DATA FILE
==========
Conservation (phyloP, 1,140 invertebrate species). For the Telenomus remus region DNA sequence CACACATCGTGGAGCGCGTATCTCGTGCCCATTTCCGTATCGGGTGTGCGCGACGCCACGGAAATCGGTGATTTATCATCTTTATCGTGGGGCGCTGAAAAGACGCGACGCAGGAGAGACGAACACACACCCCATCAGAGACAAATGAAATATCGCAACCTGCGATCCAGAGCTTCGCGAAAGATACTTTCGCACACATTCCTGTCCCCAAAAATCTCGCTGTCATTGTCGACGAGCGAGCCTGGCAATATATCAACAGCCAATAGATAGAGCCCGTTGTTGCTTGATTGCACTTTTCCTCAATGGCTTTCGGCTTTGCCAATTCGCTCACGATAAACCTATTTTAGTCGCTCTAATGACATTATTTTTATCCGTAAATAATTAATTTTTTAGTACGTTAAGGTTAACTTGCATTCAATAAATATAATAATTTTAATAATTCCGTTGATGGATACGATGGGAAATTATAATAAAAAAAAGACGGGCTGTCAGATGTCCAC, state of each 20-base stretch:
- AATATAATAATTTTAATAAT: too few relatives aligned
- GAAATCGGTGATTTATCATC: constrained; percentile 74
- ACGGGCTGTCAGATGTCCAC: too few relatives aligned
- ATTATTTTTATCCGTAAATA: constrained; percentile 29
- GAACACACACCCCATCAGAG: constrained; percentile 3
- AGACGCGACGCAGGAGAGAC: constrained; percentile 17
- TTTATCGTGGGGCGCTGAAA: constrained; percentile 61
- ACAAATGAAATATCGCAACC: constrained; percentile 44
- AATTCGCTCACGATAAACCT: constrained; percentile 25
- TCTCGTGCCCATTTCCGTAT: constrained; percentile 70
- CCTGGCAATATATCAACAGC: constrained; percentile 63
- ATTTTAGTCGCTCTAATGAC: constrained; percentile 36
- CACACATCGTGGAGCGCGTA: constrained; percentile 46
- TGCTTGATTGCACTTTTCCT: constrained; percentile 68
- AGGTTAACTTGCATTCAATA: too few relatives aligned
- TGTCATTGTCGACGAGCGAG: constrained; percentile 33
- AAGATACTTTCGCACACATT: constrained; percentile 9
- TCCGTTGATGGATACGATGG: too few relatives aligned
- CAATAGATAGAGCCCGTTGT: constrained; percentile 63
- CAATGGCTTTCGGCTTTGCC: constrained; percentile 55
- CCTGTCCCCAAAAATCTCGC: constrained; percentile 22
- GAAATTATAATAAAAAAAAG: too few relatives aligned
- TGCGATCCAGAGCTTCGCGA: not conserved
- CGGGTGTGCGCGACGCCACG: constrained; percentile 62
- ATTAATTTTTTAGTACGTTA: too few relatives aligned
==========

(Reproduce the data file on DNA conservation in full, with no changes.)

Conservation (phyloP, 1,140 invertebrate species). For the Telenomus remus region DNA sequence CACACATCGTGGAGCGCGTATCTCGTGCCCATTTCCGTATCGGGTGTGCGCGACGCCACGGAAATCGGTGATTTATCATCTTTATCGTGGGGCGCTGAAAAGACGCGACGCAGGAGAGACGAACACACACCCCATCAGAGACAAATGAAATATCGCAACCTGCGATCCAGAGCTTCGCGAAAGATACTTTCGCACACATTCCTGTCCCCAAAAATCTCGCTGTCATTGTCGACGAGCGAGCCTGGCAATATATCAACAGCCAATAGATAGAGCCCGTTGTTGCTTGATTGCACTTTTCCTCAATGGCTTTCGGCTTTGCCAATTCGCTCACGATAAACCTATTTTAGTCGCTCTAATGACATTATTTTTATCCGTAAATAATTAATTTTTTAGTACGTTAAGGTTAACTTGCATTCAATAAATATAATAATTTTAATAATTCCGTTGATGGATACGATGGGAAATTATAATAAAAAAAAGACGGGCTGTCAGATGTCCAC, state of each 20-base stretch:
- AATATAATAATTTTAATAAT: too few relatives aligned
- GAAATCGGTGATTTATCATC: constrained; percentile 74
- ACGGGCTGTCAGATGTCCAC: too few relatives aligned
- ATTATTTTTATCCGTAAATA: constrained; percentile 29
- GAACACACACCCCATCAGAG: constrained; percentile 3
- AGACGCGACGCAGGAGAGAC: constrained; percentile 17
- TTTATCGTGGGGCGCTGAAA: constrained; percentile 61
- ACAAATGAAATATCGCAACC: constrained; percentile 44
- AATTCGCTCACGATAAACCT: constrained; percentile 25
- TCTCGTGCCCATTTCCGTAT: constrained; percentile 70
- CCTGGCAATATATCAACAGC: constrained; percentile 63
- ATTTTAGTCGCTCTAATGAC: constrained; percentile 36
- CACACATCGTGGAGCGCGTA: constrained; percentile 46
- TGCTTGATTGCACTTTTCCT: constrained; percentile 68
- AGGTTAACTTGCATTCAATA: too few relatives aligned
- TGTCATTGTCGACGAGCGAG: constrained; percentile 33
- AAGATACTTTCGCACACATT: constrained; percentile 9
- TCCGTTGATGGATACGATGG: too few relatives aligned
- CAATAGATAGAGCCCGTTGT: constrained; percentile 63
- CAATGGCTTTCGGCTTTGCC: constrained; percentile 55
- CCTGTCCCCAAAAATCTCGC: constrained; percentile 22
- GAAATTATAATAAAAAAAAG: too few relatives aligned
- TGCGATCCAGAGCTTCGCGA: not conserved
- CGGGTGTGCGCGACGCCACG: constrained; percentile 62
- ATTAATTTTTTAGTACGTTA: too few relatives aligned